I was going to write a blog about all the nice things that are happening in our current project,Our Health Your Hands. It is an exciting collaboration between Bounce, Anstee Bridge and Its Not Your Birthday But…
The project marks eight years of collaboration between Bounce & Anstee. We are proud to be involved with an innovative programme that is in essence using principals of co-creation and social prescription with young people.
Our Health Your Hands celebrates 70 years of the NHS and Kingston Hospital. Through the project young people are leading the way in researching the history of the hospital. There have already been eight workshops at the National Archives and Kingston Hospital. They have met countless people through a number of community tea parties, bringing in local people to talk about their NHS experiences. They are currently working with a visual artist and musician to document their thoughts on their learning.
Amid thinking about all these nice things, I watched the BBC Two documentary School, driving home the incredible pressures schools are under to deliver our education system.
It made me instead appreciate the financial fragility of projects such as ours against this national picture.
Take Anstee for instance. It is an alternative learning programme, working with young people facing challenging circumstances impacting on their emotional well-being.
Entwined within Anstee, is the principal that confidence can be built through creativity. It makes a lot of sense. There is SO much research into the benefits of the arts and creative practices on mental health. A quick google will give you more examples than I could summarise in this short blog. Anstee has for 10 years essentially socially prescribed the arts to improve the mental health of hundreds of vulnerable young people.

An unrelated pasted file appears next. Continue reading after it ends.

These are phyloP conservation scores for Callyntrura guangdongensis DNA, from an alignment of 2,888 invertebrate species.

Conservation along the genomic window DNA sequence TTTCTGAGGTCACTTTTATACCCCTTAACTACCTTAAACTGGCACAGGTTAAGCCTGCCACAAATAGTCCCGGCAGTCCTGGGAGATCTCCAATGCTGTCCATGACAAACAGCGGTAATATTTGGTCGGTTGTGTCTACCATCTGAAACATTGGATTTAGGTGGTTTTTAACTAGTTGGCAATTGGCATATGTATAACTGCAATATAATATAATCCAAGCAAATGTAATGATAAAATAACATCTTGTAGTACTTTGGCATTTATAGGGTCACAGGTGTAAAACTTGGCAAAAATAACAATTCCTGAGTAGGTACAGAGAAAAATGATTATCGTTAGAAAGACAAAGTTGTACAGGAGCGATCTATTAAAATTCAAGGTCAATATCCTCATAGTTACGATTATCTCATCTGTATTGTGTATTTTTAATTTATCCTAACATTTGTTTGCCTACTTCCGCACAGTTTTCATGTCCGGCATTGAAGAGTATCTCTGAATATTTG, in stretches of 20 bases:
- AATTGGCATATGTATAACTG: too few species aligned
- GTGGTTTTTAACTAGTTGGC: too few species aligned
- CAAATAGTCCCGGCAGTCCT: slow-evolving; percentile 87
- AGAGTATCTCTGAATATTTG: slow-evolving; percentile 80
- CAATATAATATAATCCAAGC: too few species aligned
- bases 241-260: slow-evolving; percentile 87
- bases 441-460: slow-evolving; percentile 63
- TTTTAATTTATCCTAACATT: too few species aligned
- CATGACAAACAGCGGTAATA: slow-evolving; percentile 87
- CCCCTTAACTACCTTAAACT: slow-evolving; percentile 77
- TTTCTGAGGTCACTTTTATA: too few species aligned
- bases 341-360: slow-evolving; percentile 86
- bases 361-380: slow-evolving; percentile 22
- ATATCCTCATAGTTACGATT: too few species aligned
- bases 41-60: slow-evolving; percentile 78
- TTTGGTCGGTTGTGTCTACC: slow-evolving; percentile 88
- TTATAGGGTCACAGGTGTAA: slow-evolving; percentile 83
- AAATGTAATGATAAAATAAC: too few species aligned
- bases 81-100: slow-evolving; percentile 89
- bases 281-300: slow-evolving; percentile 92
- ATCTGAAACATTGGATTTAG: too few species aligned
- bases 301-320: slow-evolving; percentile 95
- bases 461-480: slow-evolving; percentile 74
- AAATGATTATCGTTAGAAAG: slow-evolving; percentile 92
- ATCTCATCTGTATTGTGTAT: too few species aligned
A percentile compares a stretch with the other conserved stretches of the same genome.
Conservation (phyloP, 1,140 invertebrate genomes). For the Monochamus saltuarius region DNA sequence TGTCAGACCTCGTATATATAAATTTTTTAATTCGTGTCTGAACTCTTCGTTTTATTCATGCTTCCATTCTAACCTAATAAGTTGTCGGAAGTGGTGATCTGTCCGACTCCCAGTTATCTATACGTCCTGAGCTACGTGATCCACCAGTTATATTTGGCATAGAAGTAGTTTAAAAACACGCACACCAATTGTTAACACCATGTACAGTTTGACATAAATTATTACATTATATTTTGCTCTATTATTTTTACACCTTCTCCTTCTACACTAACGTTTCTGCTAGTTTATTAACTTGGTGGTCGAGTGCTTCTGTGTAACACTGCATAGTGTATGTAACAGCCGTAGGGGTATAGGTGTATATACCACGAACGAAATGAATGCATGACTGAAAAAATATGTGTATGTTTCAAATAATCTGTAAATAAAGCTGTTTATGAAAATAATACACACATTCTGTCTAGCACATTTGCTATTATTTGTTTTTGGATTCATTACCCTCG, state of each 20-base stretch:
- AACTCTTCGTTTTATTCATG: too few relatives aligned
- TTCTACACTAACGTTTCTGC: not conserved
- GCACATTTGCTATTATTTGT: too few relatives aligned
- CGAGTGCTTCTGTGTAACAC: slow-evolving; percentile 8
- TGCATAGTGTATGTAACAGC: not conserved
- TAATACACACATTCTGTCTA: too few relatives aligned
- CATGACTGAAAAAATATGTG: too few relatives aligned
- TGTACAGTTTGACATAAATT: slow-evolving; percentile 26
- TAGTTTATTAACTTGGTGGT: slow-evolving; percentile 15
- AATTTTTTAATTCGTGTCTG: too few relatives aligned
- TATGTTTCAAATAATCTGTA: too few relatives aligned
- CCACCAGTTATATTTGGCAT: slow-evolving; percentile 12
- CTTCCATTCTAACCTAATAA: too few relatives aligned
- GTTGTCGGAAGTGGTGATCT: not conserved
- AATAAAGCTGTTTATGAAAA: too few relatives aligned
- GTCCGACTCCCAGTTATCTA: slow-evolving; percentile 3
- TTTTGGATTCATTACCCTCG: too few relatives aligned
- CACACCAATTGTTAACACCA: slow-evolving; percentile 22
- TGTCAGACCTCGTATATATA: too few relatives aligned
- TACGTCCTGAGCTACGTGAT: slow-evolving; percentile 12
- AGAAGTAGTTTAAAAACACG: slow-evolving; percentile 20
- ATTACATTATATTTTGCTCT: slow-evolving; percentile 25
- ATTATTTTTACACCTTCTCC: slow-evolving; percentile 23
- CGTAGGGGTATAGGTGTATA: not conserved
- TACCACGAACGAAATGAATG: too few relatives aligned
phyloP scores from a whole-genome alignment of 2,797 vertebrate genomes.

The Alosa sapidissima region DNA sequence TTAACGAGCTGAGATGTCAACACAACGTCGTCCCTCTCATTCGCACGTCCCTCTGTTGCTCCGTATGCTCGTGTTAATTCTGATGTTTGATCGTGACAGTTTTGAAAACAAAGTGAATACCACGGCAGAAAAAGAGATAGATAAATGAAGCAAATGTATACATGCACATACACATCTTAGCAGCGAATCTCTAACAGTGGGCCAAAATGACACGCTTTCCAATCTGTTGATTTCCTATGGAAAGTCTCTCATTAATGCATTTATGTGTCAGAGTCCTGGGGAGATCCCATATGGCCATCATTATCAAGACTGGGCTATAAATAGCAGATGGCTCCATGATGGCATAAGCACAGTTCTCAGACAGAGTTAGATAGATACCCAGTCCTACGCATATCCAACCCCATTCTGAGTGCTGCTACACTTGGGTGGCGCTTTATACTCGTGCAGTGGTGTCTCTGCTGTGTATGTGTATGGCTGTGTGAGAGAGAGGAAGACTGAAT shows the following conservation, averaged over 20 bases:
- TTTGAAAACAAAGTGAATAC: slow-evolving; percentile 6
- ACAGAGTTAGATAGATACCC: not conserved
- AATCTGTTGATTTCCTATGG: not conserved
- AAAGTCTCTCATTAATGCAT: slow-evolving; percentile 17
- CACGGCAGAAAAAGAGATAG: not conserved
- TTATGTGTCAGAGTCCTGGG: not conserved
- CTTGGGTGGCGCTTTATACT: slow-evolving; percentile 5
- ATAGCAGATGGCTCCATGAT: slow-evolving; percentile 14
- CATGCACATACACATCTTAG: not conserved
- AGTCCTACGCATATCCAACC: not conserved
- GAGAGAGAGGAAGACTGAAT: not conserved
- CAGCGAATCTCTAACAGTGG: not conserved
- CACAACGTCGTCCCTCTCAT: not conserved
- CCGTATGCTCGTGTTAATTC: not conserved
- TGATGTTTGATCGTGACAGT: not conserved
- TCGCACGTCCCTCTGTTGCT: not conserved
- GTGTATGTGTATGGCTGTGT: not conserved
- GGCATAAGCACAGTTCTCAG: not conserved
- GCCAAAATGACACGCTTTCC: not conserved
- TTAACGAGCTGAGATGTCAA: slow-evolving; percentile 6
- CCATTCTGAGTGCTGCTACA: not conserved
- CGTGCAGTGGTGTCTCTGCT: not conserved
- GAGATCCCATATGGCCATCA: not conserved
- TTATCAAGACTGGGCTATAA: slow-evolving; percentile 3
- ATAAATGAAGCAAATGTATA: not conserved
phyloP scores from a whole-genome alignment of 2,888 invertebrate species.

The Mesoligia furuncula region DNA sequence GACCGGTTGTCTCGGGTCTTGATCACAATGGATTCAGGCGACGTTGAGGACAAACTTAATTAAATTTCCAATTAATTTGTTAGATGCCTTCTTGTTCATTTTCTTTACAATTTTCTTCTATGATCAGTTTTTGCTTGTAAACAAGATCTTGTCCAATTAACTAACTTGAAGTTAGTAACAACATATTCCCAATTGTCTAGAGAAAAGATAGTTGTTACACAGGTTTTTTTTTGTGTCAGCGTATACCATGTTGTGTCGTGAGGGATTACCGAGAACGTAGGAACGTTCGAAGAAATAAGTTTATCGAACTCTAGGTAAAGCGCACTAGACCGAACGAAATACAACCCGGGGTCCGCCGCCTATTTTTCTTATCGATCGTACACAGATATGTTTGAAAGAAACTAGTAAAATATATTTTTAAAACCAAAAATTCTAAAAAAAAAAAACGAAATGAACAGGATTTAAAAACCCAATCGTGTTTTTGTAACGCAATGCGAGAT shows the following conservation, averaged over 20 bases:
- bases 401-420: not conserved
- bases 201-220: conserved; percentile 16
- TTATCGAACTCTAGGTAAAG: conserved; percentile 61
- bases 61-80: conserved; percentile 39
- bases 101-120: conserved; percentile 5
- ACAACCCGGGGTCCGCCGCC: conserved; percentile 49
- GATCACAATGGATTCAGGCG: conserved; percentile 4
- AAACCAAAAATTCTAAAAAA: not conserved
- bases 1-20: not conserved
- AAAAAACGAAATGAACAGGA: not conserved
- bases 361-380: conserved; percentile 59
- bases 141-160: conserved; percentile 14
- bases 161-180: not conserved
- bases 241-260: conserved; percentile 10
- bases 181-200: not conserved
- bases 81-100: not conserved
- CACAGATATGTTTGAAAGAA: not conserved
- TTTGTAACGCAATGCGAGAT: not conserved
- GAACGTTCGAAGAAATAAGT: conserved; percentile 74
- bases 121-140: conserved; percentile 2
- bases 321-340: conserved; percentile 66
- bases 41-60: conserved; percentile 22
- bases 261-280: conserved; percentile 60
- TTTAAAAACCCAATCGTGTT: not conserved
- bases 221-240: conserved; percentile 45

In a time where there are pressing financial pressures on education, mental health and arts services, it sometimes feels like a luxury to be involved in this sort of work. It shouldn’t be but frankly it becomes a luxury because you feel lucky to do it.
Naturally, you are often asked to justify it. “What’s the point?” “What’s the value?”“Is it going to make great art?” “What are they learning?”
From my experience at Anstee, some are genuinely just learning to stay alive. An English G.C.S.E is a million miles away from where your headspace is if you’ve never told anyone about experiencing an assault…
Over the years I have worked there the programme has nurtured young people who have been abused, neglected, assaulted or developed an addiction. Some have parents in prison, are carers to parents. Others have been bullied or are dealing with effects of living in relative poverty.
Beaten down by life before they are legally entitled to vote, they are nurtured for one day a week to have the courage to believe in themselves. Some will make leaps and bounds, others will take just a tiny enough step to get them through their G.C.S.Es and into the next stage of life.
We see it in the small contribution we make. Young people enter with their eyes to the ground. They might challenge you with their behaviour or frustrate you with their reluctance to participate. However by the end of the project they might look you in the eye, smile or sometimes laugh. You recognise that the tea party gave them an opportunity to make eye contact and talk to a person ahead of their college interviews. The theatre show allowed them to vocalise thoughts they don’t know how to about their life experiences. The sewing activity gave them a release that mellows their attitude.